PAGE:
A few days ago I was asked by the Brighton Argus to write a few words on my New Year’s Resolutions. I gave them three, one boring, one predictable, and one off the wall. If the Argus thinks f it is a resolution rather than an expectation. I expect I will upset, offend and published that they are suitable, they should be published on 2nd January.
One resolution I did not include, because I am not sure if it is a resolution. It is more a prediction: that I will upset and offend some people by what I say and write. I don’t set out to do so, but it is inevitable that if one writes what one thinks, there will always be those who will get upset or be offended.
I recently wrote on this blog about the input I had had into a report on the future of the charity sector published by the Centre for Social Justice. I tweeted “Can we have a proper debate about the role of the charity sector in delivering public services?” and included a link to my post.
Within a very short time, someone called Chris responded: “The CSJ don’t have neutral debates !!! And you join wholeheartedly the debate saying start point pensions are not affordable”.
Now I like punctuation when it is used correctly, and have even blogged about this, but why use three exclamation marks? (Perhaps I should ask: “Why use three exclamation marks ???” Perhaps not).
The pension point I raised regarding pensions was to quote from the report, that rules intended to protect workers’ rights are inadvertently deterring small charities from competing for government contracts, and I mentioned my view that in particular, pension liabilities was such a deterrent. I made no comment about affordability per se.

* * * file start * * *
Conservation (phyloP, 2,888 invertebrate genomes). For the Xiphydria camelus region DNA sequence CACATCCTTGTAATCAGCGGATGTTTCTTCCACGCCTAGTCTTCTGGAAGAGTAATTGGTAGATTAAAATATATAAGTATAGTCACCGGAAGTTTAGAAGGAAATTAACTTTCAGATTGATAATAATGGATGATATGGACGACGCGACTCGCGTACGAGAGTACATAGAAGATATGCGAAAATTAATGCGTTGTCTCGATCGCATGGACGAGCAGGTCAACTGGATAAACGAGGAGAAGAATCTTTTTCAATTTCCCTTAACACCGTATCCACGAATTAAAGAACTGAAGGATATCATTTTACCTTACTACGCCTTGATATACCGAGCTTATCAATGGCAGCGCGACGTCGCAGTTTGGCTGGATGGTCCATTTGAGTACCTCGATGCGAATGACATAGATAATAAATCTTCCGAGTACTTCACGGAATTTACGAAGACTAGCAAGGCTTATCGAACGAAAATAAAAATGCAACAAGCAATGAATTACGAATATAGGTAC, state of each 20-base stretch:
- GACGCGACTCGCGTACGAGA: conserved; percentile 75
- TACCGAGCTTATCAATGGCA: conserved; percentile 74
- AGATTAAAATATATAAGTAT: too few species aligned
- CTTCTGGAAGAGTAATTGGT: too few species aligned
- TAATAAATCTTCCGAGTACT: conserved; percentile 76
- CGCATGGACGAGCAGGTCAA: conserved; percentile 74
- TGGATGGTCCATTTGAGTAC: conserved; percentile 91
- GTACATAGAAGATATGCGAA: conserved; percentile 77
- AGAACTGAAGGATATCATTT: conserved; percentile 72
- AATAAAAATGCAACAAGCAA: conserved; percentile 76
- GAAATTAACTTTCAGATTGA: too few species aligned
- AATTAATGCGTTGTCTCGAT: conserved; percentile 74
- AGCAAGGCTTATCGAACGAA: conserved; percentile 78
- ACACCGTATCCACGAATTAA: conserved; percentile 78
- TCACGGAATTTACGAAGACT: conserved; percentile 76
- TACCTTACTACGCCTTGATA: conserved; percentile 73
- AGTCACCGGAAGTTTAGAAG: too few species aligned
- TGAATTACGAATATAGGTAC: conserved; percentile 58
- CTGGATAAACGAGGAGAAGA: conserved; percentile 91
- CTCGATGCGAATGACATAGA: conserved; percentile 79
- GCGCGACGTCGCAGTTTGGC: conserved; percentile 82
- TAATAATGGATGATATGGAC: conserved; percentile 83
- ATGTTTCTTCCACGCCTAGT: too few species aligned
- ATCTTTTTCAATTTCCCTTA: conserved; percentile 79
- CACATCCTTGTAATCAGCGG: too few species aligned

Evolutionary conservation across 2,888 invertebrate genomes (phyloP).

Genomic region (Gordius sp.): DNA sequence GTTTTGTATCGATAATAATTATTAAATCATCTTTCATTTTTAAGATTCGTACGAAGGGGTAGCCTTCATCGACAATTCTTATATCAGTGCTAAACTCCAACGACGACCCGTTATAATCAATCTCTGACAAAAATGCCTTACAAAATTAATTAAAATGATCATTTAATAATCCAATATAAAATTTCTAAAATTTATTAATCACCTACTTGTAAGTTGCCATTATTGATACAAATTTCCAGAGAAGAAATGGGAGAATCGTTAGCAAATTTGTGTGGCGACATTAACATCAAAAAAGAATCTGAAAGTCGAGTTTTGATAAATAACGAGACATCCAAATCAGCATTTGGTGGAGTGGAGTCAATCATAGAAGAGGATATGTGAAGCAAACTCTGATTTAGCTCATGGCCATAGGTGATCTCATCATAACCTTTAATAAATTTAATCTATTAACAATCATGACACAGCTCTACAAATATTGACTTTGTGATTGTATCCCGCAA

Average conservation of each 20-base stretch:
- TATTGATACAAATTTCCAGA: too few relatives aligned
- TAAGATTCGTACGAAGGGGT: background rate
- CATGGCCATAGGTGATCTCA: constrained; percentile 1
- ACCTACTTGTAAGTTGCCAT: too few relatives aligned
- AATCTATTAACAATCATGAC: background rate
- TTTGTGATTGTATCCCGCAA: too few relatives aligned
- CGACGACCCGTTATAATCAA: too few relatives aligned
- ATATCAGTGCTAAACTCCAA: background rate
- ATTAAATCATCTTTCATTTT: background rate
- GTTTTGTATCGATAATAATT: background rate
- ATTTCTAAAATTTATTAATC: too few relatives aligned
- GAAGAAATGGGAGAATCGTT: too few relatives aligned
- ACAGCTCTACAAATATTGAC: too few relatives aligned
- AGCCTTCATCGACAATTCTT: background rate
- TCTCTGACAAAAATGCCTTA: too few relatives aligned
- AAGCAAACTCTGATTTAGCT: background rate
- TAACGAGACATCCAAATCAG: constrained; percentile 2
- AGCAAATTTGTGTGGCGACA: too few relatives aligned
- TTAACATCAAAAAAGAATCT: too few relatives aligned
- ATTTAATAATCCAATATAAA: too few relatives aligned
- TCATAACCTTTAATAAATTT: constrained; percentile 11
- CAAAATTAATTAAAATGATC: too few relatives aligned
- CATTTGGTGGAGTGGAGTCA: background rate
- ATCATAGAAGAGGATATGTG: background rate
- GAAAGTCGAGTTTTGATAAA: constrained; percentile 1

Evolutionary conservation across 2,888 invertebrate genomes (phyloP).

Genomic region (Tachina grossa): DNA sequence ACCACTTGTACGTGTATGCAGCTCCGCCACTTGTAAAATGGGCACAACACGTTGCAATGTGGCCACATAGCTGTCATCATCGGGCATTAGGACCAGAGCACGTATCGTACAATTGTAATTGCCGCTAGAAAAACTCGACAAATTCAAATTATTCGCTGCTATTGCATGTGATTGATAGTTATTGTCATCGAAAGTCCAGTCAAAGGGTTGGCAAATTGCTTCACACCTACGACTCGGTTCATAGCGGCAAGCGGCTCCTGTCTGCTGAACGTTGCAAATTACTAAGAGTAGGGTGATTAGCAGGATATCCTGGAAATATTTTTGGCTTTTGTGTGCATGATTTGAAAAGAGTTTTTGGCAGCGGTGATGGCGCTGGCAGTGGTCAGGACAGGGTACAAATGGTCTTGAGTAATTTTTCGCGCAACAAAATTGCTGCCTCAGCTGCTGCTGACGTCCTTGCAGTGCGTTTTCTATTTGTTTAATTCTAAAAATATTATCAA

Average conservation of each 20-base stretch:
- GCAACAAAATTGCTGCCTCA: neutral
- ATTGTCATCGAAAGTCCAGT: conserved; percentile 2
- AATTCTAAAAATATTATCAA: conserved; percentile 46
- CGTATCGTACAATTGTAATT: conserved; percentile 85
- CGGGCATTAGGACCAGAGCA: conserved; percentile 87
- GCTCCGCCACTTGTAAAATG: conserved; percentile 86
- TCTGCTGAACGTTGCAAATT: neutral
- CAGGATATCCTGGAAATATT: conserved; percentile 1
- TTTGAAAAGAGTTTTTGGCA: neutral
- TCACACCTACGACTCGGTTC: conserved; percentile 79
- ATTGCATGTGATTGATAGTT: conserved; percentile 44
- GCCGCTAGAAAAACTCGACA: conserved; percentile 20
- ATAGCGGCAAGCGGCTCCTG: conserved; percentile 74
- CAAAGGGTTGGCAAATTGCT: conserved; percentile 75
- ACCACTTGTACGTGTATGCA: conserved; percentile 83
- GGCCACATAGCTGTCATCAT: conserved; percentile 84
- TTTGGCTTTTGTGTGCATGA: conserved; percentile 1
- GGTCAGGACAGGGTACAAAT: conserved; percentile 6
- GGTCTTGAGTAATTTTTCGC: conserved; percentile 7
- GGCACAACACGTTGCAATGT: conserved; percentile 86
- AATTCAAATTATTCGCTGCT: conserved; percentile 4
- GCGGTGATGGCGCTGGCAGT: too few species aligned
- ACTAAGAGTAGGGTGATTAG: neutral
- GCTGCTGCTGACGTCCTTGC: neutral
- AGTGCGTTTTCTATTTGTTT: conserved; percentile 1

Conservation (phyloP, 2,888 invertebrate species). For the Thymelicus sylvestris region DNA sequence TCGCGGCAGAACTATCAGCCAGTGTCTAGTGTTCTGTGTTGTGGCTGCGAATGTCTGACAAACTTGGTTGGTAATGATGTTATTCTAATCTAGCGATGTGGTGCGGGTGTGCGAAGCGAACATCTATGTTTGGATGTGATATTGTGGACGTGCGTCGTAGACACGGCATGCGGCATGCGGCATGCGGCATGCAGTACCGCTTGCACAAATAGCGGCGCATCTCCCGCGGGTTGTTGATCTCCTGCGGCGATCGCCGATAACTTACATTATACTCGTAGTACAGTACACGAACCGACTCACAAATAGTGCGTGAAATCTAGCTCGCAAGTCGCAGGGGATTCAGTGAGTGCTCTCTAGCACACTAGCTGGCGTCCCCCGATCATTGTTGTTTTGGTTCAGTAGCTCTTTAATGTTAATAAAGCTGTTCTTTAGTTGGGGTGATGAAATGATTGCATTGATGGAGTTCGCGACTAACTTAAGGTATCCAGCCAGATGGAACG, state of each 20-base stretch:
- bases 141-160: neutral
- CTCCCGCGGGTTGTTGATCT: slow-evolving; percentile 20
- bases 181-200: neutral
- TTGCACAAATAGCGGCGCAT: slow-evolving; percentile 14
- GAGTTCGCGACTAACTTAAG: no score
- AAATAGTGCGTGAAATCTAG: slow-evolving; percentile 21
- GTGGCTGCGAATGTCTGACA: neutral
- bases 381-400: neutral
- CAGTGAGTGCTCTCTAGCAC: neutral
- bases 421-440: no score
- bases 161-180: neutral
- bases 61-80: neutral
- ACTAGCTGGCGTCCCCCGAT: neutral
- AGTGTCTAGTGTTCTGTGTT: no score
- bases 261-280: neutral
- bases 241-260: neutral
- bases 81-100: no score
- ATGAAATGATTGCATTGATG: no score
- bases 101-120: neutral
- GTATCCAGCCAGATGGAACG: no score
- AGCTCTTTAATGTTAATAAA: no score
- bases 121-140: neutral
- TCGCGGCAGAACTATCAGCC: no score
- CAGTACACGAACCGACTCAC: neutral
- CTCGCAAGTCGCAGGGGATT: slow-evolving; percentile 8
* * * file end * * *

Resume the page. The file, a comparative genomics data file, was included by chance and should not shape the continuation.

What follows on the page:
A year or so ago, I was accused of taking an anti-Conservative stance by links I posted on twitter to articles on the impact of welfare and other government reforms. Around the same time I had welcomed the debate started by Grant Shapps on the future of tenancies for life in social housing.
So I have upset someone on the left. I blog also about the failure of government, for example, the failings of the Work Programme, and I have commented about certain consequences of welfare reform. If I use the now widely used phrase ‘bedroom tax’, people on the right say: “It is not a tax”. But when I say that the social security system needs reforming, or that I really like the drug strategy published by the Coalition Government, I appeal to the right, not so much to some of those on the left.
This next year we must have more open and honest debate, even if this opens us up to accusations of having a party political bias. I have always agreed that charities cannot and should not be party political. But that is a far cry from charities commenting on, warning about, or screaming blue murder in relation to measures that will harm their beneficiaries.
But our time to have some of this debate might be limited. Under the Transparency of Lobbying Bill currently before parliament, some of us might not be able to express some of the opinions in the previous paragraph. If reports are to be believed, local authorities might be prevented from using the phrase ‘bedroom tax’ even though, like the Poll Tax, it is a phrase the public understands.
Under the Bill, charities might be prevented from campaigning on certain issues if they are deemed to be campaigning against government policy. Charities should never campaign for or against government. We should always promote the best interests of our beneficiaries, regardless of what politicians think or say. It is not an easy thing to do, for charities and politicians alike.